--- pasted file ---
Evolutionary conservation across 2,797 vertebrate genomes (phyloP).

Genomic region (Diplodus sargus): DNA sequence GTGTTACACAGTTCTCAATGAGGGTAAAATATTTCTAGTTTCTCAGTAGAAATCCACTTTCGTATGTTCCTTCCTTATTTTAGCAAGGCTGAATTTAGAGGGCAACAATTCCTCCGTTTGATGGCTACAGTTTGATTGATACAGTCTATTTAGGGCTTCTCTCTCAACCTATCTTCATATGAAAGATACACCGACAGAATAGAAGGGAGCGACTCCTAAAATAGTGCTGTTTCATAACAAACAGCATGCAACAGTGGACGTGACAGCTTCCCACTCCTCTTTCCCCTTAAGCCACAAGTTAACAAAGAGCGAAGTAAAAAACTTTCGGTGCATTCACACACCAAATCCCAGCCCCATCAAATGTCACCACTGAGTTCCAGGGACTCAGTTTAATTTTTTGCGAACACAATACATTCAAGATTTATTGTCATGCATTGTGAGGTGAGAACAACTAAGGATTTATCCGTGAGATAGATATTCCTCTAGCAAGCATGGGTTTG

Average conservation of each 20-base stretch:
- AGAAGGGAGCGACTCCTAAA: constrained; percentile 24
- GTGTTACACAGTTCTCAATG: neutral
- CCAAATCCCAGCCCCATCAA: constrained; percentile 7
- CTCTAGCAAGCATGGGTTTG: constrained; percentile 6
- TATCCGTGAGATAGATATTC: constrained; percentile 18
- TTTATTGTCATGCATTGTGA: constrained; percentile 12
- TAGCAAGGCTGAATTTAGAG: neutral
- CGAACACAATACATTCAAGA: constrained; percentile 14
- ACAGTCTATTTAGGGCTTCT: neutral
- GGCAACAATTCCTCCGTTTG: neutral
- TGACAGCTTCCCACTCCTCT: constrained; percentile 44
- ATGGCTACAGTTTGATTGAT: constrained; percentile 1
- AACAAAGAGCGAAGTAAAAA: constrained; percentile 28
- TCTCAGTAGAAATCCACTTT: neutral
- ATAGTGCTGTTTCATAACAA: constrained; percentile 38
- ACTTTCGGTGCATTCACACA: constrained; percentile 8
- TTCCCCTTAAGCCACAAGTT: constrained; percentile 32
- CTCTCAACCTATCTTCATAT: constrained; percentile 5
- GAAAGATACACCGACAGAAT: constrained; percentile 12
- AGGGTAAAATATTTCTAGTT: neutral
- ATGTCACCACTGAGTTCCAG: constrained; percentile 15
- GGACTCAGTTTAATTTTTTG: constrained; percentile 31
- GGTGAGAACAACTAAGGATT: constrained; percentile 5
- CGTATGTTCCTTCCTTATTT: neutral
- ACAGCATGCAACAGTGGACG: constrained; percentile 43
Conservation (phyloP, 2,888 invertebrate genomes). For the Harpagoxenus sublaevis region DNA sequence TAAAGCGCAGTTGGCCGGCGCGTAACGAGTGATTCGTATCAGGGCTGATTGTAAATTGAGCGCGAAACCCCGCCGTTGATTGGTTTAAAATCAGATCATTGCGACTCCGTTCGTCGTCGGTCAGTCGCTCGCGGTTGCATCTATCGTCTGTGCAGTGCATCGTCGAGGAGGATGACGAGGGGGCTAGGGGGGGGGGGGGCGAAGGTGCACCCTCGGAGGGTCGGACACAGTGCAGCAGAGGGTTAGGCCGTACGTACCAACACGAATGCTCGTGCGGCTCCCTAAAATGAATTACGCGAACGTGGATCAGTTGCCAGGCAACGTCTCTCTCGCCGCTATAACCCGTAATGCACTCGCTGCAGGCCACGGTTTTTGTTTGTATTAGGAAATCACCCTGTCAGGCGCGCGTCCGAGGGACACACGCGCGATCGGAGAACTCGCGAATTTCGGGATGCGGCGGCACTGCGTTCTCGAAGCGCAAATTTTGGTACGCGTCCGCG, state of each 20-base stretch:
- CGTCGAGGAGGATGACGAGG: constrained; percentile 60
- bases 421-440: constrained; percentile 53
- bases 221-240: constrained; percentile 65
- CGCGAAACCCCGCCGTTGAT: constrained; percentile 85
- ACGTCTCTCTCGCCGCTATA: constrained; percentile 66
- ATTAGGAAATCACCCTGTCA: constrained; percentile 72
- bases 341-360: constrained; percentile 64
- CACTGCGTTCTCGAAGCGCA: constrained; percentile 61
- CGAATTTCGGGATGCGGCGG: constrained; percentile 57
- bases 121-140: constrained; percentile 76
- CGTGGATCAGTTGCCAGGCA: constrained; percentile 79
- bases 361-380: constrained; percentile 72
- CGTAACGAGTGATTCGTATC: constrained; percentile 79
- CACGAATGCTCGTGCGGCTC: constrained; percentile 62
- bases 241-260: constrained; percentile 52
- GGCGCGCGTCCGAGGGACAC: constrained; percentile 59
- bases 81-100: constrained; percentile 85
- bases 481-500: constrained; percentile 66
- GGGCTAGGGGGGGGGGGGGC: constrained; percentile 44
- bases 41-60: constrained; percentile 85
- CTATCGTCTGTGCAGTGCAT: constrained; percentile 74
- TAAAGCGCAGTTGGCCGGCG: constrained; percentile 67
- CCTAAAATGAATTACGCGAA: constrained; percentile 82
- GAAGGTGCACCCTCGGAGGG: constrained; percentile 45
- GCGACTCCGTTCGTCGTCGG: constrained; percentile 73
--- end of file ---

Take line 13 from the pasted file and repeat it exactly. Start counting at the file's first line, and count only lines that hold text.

- GGCAACAATTCCTCCGTTTG: neutral